Friday, 7 November 2008

Angela Davis and Barack Obama

Last night I had the privilege of listening to Angela Davis, a woman I have admired since I first heard of her, and her activism. She was speaking to a philosophy conference so this was not the occasion to spit fire; nonetheless, though her delivery was restrained, the content of her words was as uncompromising as I expected.

What was most interesting to me was that she spent some time reflecting on the election of Barack Obama to the US presidency. This has been an event to which I have felt a strange, and unsettling ambivalence. On the one hand I am supremely glad that the Republican beast is dead (as Bill Hicks put it); and that the beast has been killed by a black man is so much more magnificent. On the other hand I am not a believer in substantial change from above; I do not look towards US Presidents for hope, for in my lifetime all I have ever seen from that quarter is war and malignant oppression.

Angela Davis articulated this dual response very well. On the one hand she was prepared to honour the moment in which the US, a country so riven by the colour line (c.f. W.E.B. Dubois), has elected a black man to the presidency. She felt the joy of the moment, and marvelled at the joy which was being expressed by millions of people across the US, and across the globe. She called this an aesthetic response which I think describes the moment splendidly. My understanding of this phrase is this: that the President is a black man is important primarily (exclusively?) because it is a post of such symbolism; finally America has a black face, if you like. Black America has been given a part to play in the aesthetics of the nation, in the way that the nation describes itself, and is described by others. For black Americans this is hugely significant, and hugely affirming: aesthetics are important.

But now contrast this with Angela Davis' description of her own activism: she has not spent a lifetime fighting for black liberation so that blacks can be included in the oppressive structure of modern America. No, she has been fighting for a new social structure in which all people, black and white, can play their part. When she was on the run in the 1960's, her dream was not of a black president but of no president and, instead, a society of fairness, and of justice. A neat way to represent this is her affirmation of the term black liberation, which was the term she and her peers used to describe what they were fighting for. It is a term that contrasts sharply with the idea of a struggle for civil rights; this latter suggests a struggle to be included in American society, whilst black liberation suggests a more militant idea, that of being free from American society in its current manifestation.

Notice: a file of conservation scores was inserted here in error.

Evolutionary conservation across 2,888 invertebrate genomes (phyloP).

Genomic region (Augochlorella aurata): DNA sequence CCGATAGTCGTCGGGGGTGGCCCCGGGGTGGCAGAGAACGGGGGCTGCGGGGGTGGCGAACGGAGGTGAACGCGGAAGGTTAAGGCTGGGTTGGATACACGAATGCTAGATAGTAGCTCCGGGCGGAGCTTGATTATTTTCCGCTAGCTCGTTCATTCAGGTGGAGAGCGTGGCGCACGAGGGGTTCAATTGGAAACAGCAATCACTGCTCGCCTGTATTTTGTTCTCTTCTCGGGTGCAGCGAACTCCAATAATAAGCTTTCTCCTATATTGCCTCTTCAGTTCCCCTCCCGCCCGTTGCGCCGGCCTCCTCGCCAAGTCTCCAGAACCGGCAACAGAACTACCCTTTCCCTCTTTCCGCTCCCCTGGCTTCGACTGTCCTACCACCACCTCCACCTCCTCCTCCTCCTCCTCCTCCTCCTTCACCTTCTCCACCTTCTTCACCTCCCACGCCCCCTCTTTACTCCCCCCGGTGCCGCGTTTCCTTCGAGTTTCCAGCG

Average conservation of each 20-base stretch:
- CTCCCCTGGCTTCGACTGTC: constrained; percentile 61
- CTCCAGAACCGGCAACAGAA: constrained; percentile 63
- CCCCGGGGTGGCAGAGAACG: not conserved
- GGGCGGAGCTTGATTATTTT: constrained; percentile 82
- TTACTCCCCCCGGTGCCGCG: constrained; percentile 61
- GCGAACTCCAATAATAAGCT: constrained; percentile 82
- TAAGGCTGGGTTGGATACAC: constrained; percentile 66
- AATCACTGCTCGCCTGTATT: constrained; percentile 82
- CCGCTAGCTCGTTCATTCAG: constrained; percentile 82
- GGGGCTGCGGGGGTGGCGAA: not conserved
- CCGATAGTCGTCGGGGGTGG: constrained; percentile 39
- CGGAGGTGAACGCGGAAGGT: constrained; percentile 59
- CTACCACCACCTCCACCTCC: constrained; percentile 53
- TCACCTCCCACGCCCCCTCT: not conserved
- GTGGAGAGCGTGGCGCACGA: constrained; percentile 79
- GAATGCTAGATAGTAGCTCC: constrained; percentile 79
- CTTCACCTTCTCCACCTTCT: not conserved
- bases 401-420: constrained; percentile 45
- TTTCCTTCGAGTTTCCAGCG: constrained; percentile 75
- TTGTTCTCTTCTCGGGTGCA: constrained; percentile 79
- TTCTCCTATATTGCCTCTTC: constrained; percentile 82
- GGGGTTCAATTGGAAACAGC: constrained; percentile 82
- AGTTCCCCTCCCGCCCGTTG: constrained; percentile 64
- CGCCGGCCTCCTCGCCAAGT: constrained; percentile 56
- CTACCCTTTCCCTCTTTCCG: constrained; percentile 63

Thus, for Angela Davis, the aesthetics, and the substance of this week's vote are somewhat at odds with each other. It is this tension which I have also felt, and which explains my ambivalence very well. There is an imperative, then, to "continue to be radical", as she put it. While editorials may opine that this week's vote draws a line under America's racism, and marks the final victory for the civil rights movement, we should bear in mind that life for an American black man or woman remains fraught. They remain over-represented in the prisons, as victims of crime, as the poor. Their health is poorer than the average American, but they are under-represented in hospitals because of a lack of universal health care. The list goes on.

I will end this piece with some quotes from Howard Zinn's A People's History of the United States". It seems appropriate that, in a week which many are calling historic, we remind ourselves of some of the harsh realities of America's history. It is a history that has been transformed for the better by the struggle of ordinary people; that struggle goes on.

Quoting Sojourner Truth, legendary ex-slave, black activist and fighter for women's rights in the 1800s:
That man over there says that woman needs to be helped into carriages and lifted over ditches.... Nobody ever helps me into carriages, or over mud-upddles or gives me any best place. And a'nt I a woman?
Look at my arm! I have ploughed, and planted, and gathered into barns, and no man could head me! And a'nt I a woman?
I could work as much and eat as much as a man, when i could get it, and bear the lash as well. And a'nt I a woman?
I have borne thirteen children and seen em most all sold off to slavery, and when I cried out with my mother's grief, none but Jesus heard me! And a'nt I a woman?(p.122 More on this speech)